Environmentalists, salmon farmers and many others oppose dumping waste. This group's banner reads "No to mining waste in Norwegian fjords." PHOTO: Natur og Ungdom/Amanda Iversen Orlich
Environmentalists, salmon farmers and many others oppose dumping waste into the sea. This group’s banner reads “No to mining waste in Norwegian fjords.” PHOTO: Natur og Ungdom/Amanda Iversen Orlich

Few argue the mining plans will have major consequences for life along the fjord, and that’s what drew the roughly 250 young activists to the protest camp in the local village of Vevring. Audun Lysbakken, leader of the environmentally oriented Socialist Left party (SV) and a former government minister himself, joined them, calling the plans an “environmental scandal” allowed by authorities who should know better.

“Dumping waste into clean fjords is something we should have been finished with many decades ago,” Lysbakken declared. He claimed that researchers warn against it “and this can have huge consequences for the environment and business in and around the fjord.”

Forcing Labour’s hand
The program for the so-called “People’s Party for the Førde Fjord” held at Vevring, which also featured concerts by bands opposing the dump, included a panel with Lysbakken and the leaders from the Liberal and the Greens parties debating with politicians who support the project because of its economic benefits. The Liberal Party (Venstre) has a support agreement with the government but also has opposed the approval given for the mine tailing dump in the fjord, and vowed to take the issue up in Parliament. That will force the Labour Party to take a stand on the issue at a national level, and decide what’s most important, jobs or the environment. A local Labour Party politician, Naustdal Mayor Håkon Myrvang, supports the mining project and its fjord dump, though, so it’s likely his party colleagues will support him: “You can get the impression that the entire fjord will be killed off by this,” he told Aftenposten in May. But the dump, he stressed, “will only cover three square kilometers, 5 percent of the fjord bottom. I feel confident this will be good.”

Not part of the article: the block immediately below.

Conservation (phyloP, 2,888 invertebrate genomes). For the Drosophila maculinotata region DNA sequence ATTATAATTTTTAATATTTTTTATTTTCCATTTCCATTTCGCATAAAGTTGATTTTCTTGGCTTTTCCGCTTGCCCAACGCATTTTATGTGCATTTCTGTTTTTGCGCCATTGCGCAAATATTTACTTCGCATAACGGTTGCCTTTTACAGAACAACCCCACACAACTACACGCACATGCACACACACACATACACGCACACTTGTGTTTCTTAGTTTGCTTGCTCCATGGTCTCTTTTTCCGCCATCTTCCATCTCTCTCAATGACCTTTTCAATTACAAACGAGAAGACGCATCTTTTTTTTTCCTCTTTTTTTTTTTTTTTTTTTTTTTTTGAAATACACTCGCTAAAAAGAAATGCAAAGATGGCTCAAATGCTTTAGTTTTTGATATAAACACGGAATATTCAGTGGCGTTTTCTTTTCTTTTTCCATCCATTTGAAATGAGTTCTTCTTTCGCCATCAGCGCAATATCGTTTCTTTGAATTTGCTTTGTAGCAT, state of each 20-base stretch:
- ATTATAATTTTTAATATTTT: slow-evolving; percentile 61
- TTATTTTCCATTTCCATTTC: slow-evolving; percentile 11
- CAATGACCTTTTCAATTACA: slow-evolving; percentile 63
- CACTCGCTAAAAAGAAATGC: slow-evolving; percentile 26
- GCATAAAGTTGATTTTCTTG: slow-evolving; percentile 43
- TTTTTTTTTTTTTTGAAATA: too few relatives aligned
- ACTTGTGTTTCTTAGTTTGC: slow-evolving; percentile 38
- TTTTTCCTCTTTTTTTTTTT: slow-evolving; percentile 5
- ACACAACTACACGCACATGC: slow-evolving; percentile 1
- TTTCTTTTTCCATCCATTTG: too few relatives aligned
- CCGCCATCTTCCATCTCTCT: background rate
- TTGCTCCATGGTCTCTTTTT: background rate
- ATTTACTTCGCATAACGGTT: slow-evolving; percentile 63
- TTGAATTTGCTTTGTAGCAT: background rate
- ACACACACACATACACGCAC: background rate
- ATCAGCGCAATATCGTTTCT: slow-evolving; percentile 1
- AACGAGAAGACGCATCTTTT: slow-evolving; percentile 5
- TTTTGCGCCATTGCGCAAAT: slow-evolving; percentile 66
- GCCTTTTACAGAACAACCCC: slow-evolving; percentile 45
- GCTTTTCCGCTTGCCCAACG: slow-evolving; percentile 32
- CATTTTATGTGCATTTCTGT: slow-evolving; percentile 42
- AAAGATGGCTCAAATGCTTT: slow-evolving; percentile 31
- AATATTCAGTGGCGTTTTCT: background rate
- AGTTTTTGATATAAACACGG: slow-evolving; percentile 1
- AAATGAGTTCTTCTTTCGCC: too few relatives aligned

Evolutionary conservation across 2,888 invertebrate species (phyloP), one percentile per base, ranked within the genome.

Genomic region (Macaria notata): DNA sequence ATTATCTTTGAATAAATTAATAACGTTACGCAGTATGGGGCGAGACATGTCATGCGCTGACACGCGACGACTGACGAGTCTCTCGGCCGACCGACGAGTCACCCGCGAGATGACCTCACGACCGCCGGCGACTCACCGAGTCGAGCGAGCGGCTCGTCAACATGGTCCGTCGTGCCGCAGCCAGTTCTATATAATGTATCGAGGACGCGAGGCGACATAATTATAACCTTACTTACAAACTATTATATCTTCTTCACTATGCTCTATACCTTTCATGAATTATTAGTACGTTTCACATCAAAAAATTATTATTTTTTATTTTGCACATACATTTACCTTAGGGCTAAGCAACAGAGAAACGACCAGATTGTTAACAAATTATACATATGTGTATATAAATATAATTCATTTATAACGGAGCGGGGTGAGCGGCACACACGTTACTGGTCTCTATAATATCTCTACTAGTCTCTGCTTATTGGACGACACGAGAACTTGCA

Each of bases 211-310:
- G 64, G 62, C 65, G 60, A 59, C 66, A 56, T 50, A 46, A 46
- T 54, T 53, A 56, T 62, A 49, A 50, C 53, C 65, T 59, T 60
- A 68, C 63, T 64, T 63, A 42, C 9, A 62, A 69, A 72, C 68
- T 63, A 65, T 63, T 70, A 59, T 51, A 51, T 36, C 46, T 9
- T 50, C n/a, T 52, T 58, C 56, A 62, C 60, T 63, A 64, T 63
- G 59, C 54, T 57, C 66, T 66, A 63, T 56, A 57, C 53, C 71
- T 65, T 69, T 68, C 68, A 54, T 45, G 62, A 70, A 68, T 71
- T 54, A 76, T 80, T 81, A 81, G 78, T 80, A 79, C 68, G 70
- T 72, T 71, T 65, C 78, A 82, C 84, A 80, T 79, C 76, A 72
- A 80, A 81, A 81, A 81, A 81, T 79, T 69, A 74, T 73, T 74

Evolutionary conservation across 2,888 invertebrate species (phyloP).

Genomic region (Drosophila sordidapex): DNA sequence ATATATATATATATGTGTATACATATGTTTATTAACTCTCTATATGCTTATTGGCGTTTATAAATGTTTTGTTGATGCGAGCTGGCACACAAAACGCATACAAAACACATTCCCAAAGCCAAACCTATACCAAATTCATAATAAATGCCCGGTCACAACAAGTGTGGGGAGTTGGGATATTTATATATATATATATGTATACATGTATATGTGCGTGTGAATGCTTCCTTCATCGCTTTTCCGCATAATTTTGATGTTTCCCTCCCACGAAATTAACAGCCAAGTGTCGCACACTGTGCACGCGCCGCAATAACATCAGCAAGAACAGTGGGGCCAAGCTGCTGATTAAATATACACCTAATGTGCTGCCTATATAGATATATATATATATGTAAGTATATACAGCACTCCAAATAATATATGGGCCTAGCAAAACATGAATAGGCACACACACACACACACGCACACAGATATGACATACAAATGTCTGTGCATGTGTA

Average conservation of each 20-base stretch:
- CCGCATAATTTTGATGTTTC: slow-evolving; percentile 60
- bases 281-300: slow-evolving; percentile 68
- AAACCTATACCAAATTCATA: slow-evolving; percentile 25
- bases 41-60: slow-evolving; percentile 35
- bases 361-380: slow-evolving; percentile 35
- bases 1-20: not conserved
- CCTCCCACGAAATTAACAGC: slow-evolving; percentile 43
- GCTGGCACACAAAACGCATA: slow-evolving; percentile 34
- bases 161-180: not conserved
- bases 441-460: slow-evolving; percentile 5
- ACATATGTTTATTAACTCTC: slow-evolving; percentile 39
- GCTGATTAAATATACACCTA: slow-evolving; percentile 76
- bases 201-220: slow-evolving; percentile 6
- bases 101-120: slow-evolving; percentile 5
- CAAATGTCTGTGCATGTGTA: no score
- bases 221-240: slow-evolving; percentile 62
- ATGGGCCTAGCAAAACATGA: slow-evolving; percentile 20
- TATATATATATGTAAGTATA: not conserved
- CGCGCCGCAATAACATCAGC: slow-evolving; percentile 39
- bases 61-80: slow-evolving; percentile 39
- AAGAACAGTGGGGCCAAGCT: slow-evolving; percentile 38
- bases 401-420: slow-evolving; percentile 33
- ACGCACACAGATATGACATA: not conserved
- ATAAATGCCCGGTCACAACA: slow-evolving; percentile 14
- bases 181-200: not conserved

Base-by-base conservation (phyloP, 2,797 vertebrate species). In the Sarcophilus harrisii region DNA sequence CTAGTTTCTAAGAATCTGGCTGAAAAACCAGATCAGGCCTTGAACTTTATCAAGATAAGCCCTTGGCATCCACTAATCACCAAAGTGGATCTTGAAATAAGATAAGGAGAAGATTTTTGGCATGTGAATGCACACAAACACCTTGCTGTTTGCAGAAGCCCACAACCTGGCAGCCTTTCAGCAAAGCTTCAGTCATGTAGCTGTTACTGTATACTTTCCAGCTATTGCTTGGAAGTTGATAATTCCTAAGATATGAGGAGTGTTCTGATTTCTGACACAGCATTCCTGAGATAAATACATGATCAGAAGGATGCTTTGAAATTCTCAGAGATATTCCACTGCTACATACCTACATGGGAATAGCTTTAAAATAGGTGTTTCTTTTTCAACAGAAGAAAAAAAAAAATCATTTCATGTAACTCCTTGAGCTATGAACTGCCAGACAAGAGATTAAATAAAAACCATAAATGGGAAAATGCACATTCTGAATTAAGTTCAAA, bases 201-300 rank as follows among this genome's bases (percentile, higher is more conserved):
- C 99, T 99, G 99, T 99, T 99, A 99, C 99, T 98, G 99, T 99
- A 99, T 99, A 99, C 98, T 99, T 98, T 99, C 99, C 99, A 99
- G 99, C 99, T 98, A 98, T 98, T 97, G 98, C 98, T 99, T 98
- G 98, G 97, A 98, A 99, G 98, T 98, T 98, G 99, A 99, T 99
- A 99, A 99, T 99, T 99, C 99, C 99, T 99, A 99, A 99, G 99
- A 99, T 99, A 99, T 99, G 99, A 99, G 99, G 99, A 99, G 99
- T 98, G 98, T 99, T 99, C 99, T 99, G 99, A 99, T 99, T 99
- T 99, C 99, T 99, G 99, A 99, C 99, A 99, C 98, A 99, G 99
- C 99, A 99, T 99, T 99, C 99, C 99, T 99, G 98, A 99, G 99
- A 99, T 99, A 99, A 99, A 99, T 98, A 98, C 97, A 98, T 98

The battle isn’t over yet, though, raising hopes of opponents including fish farming operations far away from the Førde Fjord. They’re concerned about the precedent that the approval for Nordic Mining’s operation may set. Another company is seeking permission to dump waste from a copper mine in the Reppar Fjord in Finnmark in Northern Norway and the mining industry in general is keen to extract hundreds of billions of kroner worth of minerals and metals embedded in Norwegian mountains and ground. Fish farmers, who make up Norway’s second-largest export industry after oil, fear they’ll find themselves uprooted by new mining operations that win permission to use the sea as their dumping grounds.

Mining as a source of diversification
Norway’s ruling Conservative Party has stated in its platform that it wants to boost mining in Norway, to generate more economic activity and employment in outlying areas. As the price of oil keeps falling, the government is constantly looking for new sources of income to diversify Norway’s oil-fueled economy. There’s money in metals and minerals, but the young environmental activists who gathered along the Førde Fjord this summer are willing to resort to civil disobedience to block the fjord dump.

“We have 1,700 people on our action lists against waste dumping, willing to participate in actions to save the fjord,” Vestre of Natur og Ungdom said. “The politicians are stuck with old-fashioned methods, so the young people have to stand up for the future of our nature.” Berglund